3 Currently only Chaenomoles spp. (flowering quince), Cydonia spp. (quince), Malus spp. (apple, crabapple); Prunus spp. (almond, apricot, cherry, cherry laurel, English laurel, nectarine, peach, plum, prune) and Pyrus spp. (pear) are required under the laws of Canada to be grown in Canada under such equivalent conditions after importation.
the plant protection service that issues phytosanitary certificates based them: mechanical transmission of the pest to an indicator plant for Dianthus, Malus, Prunus, Rubus, and Syringa; graft transmission of the pest to an indicator plant for Chaenomeles, Cydonia, Malus, Prunus, Pyrus, Rubus, and Syringa; serology for Dianthus, Malus, Prunus, Pyrus, Rubus, and Syringa; electron microscopy for Dianthus and Prunus, and nucleic acid probes for Chaenomeles, Cydonia, Malus, and Pyrus.
Inspector. Any employee of the Plant Protection and Quarantine Programs, Animal and Plant Health Inspection Service, U.S. Department of Agriculture, or other person, authorized by the Deputy Administrator in accordance with law to enforce the provisions of the regulations in this subpart.
Nursery stock. All field-grown florist's stock, trees, shrubs, vines, cuttings, grafts, scions, buds, fruit pits, and other seeds of fruit and ornamental trees or shrubs, and other plants and plant products for propagation, except field, vegetable, and flower seeds, bedding plants, and other herbaceous plants, bulbs, and roots.
Oceania. The islands of Micronesia, Melanesia, and Polynesia (except Hawaii, Guam, and the Northern Mariana Islands) in the central and southern Pacific Ocean.
Person. An individual, corporation, company, society, or association.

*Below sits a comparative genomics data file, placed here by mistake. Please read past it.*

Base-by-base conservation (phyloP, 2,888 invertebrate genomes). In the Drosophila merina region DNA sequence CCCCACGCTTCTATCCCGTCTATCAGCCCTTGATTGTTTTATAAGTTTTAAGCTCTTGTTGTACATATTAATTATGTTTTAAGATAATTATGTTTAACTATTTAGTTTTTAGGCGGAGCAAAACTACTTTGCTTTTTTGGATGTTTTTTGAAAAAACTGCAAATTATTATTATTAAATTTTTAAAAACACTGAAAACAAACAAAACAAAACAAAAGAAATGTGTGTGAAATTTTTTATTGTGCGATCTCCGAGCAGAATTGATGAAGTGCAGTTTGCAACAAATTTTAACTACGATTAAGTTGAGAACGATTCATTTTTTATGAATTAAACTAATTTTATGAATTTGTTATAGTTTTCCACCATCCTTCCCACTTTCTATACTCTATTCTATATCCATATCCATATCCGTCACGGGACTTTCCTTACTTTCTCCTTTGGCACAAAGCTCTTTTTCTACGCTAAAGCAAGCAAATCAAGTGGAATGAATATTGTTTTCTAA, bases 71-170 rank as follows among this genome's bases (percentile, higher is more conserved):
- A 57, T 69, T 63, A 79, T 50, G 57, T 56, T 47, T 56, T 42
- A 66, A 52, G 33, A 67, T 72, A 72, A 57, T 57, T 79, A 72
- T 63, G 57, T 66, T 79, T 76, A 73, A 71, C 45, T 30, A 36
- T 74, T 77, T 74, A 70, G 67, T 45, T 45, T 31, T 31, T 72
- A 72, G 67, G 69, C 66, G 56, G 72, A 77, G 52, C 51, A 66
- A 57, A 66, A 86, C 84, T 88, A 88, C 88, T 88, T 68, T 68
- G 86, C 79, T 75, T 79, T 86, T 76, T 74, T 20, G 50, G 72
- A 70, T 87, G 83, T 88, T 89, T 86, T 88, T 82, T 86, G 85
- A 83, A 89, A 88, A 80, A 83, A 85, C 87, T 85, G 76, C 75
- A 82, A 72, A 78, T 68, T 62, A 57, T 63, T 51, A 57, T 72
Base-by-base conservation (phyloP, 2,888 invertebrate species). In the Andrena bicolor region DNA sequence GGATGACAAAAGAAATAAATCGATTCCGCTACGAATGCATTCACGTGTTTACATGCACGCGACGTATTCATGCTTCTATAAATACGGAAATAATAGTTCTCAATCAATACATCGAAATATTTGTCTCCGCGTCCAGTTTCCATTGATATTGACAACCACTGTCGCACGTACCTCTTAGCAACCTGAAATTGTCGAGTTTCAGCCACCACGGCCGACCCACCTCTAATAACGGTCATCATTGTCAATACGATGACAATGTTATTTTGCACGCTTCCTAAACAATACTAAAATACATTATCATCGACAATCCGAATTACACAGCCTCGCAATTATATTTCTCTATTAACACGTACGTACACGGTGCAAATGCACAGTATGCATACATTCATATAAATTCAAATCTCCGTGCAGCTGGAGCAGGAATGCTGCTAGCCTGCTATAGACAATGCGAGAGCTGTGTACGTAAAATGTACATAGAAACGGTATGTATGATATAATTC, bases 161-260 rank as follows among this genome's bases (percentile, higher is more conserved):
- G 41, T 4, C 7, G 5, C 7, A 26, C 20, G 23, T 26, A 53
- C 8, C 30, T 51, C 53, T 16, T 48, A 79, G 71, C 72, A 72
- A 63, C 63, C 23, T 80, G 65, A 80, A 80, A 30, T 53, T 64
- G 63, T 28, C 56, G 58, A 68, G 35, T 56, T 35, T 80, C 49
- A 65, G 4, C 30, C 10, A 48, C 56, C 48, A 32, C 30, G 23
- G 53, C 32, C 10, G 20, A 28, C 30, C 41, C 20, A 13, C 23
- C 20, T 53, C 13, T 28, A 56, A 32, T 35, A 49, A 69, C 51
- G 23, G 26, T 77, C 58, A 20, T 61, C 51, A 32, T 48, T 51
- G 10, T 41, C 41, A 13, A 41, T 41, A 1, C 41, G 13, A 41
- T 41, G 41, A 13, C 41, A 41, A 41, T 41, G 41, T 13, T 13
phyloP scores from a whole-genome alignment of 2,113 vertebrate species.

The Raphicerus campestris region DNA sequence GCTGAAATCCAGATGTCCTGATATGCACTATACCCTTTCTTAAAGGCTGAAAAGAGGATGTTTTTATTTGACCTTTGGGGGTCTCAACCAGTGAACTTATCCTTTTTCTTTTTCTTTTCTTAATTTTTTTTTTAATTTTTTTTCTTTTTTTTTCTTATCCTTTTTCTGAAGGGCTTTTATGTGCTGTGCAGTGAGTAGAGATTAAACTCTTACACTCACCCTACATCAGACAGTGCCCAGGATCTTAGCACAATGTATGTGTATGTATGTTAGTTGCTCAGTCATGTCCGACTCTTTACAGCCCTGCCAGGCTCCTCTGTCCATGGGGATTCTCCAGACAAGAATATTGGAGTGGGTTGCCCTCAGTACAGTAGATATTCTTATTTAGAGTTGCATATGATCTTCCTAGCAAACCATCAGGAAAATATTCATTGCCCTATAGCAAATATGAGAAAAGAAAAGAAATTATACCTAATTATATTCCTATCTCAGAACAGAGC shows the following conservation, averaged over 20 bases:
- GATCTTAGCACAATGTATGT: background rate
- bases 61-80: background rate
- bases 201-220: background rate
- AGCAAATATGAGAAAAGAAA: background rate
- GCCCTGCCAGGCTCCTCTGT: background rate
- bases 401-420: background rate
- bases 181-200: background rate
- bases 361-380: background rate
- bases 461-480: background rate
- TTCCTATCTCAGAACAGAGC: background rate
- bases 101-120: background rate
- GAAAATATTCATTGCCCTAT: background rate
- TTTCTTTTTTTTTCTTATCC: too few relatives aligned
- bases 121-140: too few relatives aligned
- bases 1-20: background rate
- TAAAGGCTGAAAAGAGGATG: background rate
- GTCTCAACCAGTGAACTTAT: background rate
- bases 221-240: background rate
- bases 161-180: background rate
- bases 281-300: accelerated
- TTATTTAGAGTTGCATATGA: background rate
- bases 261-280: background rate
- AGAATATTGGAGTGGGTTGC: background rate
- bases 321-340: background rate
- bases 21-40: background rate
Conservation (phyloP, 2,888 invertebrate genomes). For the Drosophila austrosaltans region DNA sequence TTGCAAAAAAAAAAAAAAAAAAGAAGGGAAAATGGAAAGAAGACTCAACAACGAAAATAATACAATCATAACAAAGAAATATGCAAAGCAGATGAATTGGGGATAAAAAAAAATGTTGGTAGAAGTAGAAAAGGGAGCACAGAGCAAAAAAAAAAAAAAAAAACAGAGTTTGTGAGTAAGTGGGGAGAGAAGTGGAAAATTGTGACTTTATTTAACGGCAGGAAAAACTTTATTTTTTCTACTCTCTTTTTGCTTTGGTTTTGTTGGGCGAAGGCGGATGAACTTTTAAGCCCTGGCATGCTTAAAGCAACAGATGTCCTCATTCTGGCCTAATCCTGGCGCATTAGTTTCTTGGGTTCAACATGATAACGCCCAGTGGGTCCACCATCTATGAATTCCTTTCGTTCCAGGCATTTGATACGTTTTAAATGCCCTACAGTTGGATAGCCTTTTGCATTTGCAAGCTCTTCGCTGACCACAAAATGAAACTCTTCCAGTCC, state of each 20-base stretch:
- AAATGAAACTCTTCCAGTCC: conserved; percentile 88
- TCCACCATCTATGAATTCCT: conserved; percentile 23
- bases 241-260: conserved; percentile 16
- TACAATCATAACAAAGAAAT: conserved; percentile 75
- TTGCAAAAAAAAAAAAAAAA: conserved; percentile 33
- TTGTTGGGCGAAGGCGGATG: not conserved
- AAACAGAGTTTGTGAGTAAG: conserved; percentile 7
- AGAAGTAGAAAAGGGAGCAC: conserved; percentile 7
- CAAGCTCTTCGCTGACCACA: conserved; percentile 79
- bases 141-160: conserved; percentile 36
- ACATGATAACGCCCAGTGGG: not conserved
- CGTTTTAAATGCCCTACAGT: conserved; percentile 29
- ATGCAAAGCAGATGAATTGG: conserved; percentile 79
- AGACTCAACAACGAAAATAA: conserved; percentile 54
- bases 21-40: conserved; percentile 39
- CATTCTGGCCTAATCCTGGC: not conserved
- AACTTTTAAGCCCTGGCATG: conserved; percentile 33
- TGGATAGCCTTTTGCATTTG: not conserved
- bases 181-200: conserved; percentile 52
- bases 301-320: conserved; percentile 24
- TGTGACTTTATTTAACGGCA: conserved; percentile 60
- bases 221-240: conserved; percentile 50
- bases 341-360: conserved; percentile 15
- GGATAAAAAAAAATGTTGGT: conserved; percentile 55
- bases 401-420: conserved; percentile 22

Phytosanitary certificate of inspection. A document relating to a restricted article, which is issued by a plant protection official of the country in which the restricted article was grown, which is issued not more than 15 days prior to shipment of the restricted article from the country in which grown, which is addressed to the plant protection service of the United States (Plant Protection and Quarantine Programs), which contains a description of the restricted article intended to be imported into the United States, which certifies that the article has been thoroughly inspected, is believed to be free from injurious plant diseases, injurious insect pests, and other plant pests, and is otherwise believed to be eligible for importation pursuant
the current phytosanitary laws and regulations of
the United States, and which contains any specific additional declarations required under this subpart.
Plant pest. The egg, pupal, and larval stages as well as any other living stage of: Any insects, mites, nematodes, slugs, snails, protozoa, or other invertebrate animals, bacteria, fungi, other parasitic plants or reproductive parts thereof, viruses, any organisms similar to or allied with any of the foregoing, or any infectious substances, which can directly or indirectly injure